Which is better for weight loss and improving your metabolic profile: Mediterranean diet or high-protein diet?

Mediterranean diet or high-protein diet
Spread the love

Diet and exercise go hand-in-hand.

Each are powerfully important when it comes to our overall health, physical composition, and in the prevention of diseases.

When combined together, the compounded gains are off the charts.

But each in their own right can be powerfully impactful, even in the absence of the other.

And while I never like to promote decoupling them, a very interesting study looked into the effects of two very popular diets when used in isolation by young adults who are obese and lead a sedentary lifestyle.

Now, let there be no doubt about it: an active lifestyle is far superior to a sedentary lifestyle when done safely as physical activity and training is vital to human health, physical performance even in ordinary tasks, and longevity.

But with that said, information like this is more important today than ever before. The vast majority of us lead lifestyles that lend themselves to being sedentary. We work behind desks, travel in vehicles, etc.

The lives we lead require us to incorporate activity into them, whereas our ancestors led lives that left no choice but to be active.

Hence, many people today, even the most active among us, are more sedentary than ever before and we can use all the help we can get to combat that.

Additionally, some people may be in such a state of health that may preclude them from much physical activity, so knowing which diet or diets may be superior to others in terms of boosting health absent physical activity is hugely important.

With that said, researchers from a number of institutions in Greece collaborated to study the effect on body composition and different health markers in overweight and sedentary young people that was had by consuming either a reduced calorie Mediterranean diet, a reduced calorie high-protein diet from whole foods alone, or a reduced calorie high-protein diet with whey protein supplementation.

Published in the November-December edition of the journal Nutrition, they found that while all three diets resulted in a decrease in overall body mass, interestingly only the Mediterranean diet resulted in a decrease in fat mass as well.

Importantly, both of the high-protein diets resulted in significant increases in subclinical inflammation and muscle damage indices as well while the Mediterranean diet did not.

The Mediterranean diet, on the other hand, was the only one of the three that beneficially altered the lipid profile.

So what does this study tell us?

Absent other influencing factors such as exercise, it appears that those who live a sedentary lifestyle and are overweight could achieve better overall health outcomes, including fat loss and an improved blood lipid profile, by simply adopting the Mediterranean diet over a high-protein diet.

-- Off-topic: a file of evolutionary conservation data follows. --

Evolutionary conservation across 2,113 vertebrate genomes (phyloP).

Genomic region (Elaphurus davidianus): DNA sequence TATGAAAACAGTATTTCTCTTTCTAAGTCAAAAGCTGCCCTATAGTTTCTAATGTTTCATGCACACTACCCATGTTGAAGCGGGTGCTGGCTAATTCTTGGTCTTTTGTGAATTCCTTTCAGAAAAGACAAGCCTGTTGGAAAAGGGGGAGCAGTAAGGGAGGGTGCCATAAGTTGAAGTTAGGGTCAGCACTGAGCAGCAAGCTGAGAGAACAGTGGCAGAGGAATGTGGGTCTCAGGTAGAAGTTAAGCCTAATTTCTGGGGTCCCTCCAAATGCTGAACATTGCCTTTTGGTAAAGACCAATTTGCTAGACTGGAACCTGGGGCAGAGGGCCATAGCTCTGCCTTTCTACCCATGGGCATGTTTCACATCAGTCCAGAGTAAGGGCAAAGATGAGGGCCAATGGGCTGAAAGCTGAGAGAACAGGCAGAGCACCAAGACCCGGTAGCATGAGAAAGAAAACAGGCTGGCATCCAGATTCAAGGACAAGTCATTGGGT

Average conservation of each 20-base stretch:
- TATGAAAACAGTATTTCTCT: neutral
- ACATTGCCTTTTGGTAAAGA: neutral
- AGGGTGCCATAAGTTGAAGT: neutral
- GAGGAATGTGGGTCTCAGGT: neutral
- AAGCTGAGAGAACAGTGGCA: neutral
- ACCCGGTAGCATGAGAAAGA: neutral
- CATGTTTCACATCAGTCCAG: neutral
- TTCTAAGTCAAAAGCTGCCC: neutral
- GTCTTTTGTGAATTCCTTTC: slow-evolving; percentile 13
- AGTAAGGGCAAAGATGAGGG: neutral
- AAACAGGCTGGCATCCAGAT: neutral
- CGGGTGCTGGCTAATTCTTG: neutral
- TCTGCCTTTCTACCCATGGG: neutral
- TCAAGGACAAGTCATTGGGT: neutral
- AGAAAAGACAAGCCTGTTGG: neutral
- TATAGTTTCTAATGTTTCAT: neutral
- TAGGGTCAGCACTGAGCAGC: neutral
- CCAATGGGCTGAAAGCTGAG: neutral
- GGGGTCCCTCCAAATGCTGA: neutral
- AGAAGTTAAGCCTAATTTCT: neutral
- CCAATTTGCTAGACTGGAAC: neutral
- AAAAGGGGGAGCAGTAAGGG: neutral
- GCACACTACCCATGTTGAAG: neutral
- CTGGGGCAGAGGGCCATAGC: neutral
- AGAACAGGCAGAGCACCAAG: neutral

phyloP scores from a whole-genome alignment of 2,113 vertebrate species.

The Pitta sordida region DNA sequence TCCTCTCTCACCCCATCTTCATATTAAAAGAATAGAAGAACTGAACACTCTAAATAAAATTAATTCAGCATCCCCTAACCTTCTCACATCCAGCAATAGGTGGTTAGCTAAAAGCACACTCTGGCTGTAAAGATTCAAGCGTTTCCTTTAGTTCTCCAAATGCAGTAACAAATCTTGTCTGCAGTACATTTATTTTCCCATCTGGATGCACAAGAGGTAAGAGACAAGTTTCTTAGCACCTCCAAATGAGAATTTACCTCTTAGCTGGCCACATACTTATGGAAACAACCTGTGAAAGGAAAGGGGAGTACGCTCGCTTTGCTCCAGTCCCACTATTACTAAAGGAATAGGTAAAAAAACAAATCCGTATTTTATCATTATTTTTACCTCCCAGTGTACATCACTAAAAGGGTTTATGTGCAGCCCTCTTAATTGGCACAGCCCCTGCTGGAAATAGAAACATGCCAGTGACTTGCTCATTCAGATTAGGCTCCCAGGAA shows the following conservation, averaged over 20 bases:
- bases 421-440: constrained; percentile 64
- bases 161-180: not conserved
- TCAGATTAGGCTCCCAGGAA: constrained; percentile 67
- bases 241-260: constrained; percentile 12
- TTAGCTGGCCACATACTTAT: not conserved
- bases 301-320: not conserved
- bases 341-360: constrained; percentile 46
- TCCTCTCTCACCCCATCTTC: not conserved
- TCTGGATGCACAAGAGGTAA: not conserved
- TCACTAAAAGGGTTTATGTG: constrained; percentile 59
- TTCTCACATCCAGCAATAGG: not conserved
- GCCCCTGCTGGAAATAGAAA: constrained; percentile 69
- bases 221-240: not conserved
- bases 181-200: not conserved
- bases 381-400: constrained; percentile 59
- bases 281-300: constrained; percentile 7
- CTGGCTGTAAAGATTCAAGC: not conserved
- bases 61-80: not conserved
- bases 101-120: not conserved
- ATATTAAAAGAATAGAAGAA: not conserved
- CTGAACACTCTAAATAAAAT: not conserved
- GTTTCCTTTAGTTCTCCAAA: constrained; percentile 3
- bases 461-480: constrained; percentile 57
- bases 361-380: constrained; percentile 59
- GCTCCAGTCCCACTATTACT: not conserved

This could be very important news for those who are unable or have great difficulty in incorporating physical activity into their daily lives and need to improve their overall health and body composition in order to help them become more active.

It is important to note that since this analysis is absent other influencing factors such as exercise. It is possible that the health markers might look different for someone who does exercise, although this study does not indicate that one way or another.

At the end of the day, while it appears based on the results of this study that those who are overweight and sedentary can reap positive health benefits simply by consuming a healthy Mediterranean diet, for those who are able to, strength training is still paramount to our overall health.

Which, again, is why this information could be so important for those who need to work their way into a state where they can be physically active and even strength train once again.

Some of the benefits of strength training include lowering of all-cause mortality, slowing aging, helping to overcome pulmonary embolisms, usefulness to yourself and those around you in all sorts of daily life activities, helping to prevent falls, and just plain feeling good.

So while you are adopting a nutritious diet that can boost your overall health, be sure to talk to a professional about incorporating strength training that works for you so you can become the whole package, living your greatest life possible.

Reference: https://www.sciencedirect.com/science/article/abs/pii/S0899900721002276

The statements contained on this website have not been evaluated by the Food and Drug Administration and are not intended to diagnose, treat or cure any disease. Unless otherwise specified, no writer for PursuitOfGreat.com is a licensed physician, medical doctor, trainer, nutritionist or health professional of any kind. Do not consume anything written about on this website if you are allergic to it.

The opinions expressed herein are for informational and educational purposes only and are not intended as a substitute for professional medical advice, diagnosis and treatment. Please consult a physician or health care professional for your specific health care or medical needs.

Please talk to your doctor before beginning any exercise or diet program, including those found on this website. The information provided on this site is not intended as a substitute for consultations with your doctor nor is it intended to provide medical advice specific to your condition. (click to read our full disclaimer)

Spread the love

Support this site!